10 Things You Should NOT Recycle
Around 90% of American households recycle these days, which is a great thing. There’s just one little thing that needs work.
Well, one little thing in addition to getting that number up another ten points. Many of us are tossing things into our recycling bins that we shouldn’t.
That’s a big problem because a few bad apples really can spoil the whole bunch. Contaminated items can cause an entire load of perfectly good recyclables to wind up in a landfill.
The solution is simple enough. We just need to be a bit more careful when we’re sorting.
The Detroit Free Press recently spoke to some recycling industry insiders to find out what the most problematic items were. They compiled the top ten, and some of the entries may surprise you.
For example, a lot of people don’t realize that tissue paper can’t be recycled, but it rounded out the Freep’s list along with paper towels.
Plastic bags are on the list, too. They can get tangled in machinery and cause serious mechanical issues. They’re best left for dedicated bag recycling initiatives, dropped off at a participating store, or taken directly to a recycling center that accepts them.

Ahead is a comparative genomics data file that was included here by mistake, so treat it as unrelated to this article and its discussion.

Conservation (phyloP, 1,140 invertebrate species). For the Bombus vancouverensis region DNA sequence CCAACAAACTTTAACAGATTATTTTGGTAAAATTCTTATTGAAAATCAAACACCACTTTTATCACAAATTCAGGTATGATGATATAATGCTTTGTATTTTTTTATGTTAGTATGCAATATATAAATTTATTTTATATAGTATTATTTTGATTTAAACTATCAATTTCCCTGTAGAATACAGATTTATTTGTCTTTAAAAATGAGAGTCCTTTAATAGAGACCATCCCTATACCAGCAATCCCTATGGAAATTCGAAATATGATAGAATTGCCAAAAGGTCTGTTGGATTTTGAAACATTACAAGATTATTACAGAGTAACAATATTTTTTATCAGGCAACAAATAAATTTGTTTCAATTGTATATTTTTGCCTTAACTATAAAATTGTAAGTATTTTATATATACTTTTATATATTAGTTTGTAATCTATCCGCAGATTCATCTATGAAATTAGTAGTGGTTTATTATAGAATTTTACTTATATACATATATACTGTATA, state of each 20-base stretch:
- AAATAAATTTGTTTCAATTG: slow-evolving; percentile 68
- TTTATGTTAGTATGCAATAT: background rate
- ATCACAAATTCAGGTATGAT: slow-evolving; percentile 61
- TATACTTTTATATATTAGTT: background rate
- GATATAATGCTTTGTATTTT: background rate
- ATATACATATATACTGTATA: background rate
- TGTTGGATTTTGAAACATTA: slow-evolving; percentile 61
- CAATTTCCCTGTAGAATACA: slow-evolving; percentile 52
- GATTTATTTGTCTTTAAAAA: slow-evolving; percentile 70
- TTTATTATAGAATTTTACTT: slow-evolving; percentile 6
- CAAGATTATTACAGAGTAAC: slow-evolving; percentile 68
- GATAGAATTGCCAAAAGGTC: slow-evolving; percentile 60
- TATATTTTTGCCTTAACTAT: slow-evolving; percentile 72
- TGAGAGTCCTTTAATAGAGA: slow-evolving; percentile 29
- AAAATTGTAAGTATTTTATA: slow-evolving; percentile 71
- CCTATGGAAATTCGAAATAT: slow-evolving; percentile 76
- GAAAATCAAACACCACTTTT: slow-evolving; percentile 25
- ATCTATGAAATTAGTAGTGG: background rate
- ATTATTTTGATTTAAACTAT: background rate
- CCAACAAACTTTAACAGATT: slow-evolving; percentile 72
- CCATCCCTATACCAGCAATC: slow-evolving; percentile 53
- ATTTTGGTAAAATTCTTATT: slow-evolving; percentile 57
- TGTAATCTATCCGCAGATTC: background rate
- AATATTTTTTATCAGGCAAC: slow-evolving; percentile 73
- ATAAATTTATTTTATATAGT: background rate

Your old garden hoses and extensions cords? They’re not meant for blue bins either. The same goes for wire clothes hangers in most areas, but many dry cleaners are happy to take them back for re-use… and that’s even better than recycling them.
Other metal items can cause problems, too. Old auto parts may need to be taken to a scrap yard (where you may get a few bucks for them anyway) and you can probably take any old pots and pans you want to get rid of there, too.
That retro-tastic stash of cassettes and VHS tapes you’ve been hoping might net you a tidy profit one day? When you finally decide to get rid of them, don’t put them with your recycling.
Plastic utensils can’t be recycled, and neither can most cardboard pizza boxes. Not unless they somehow manage to stay grease-free while holding their delicious cargo.
Styrofoam is another thing you should keep out of your bin, though that may change in the near future. A company in Montreal has figured out a way to turn polystyrene back into pellets that can be formed back into plastic.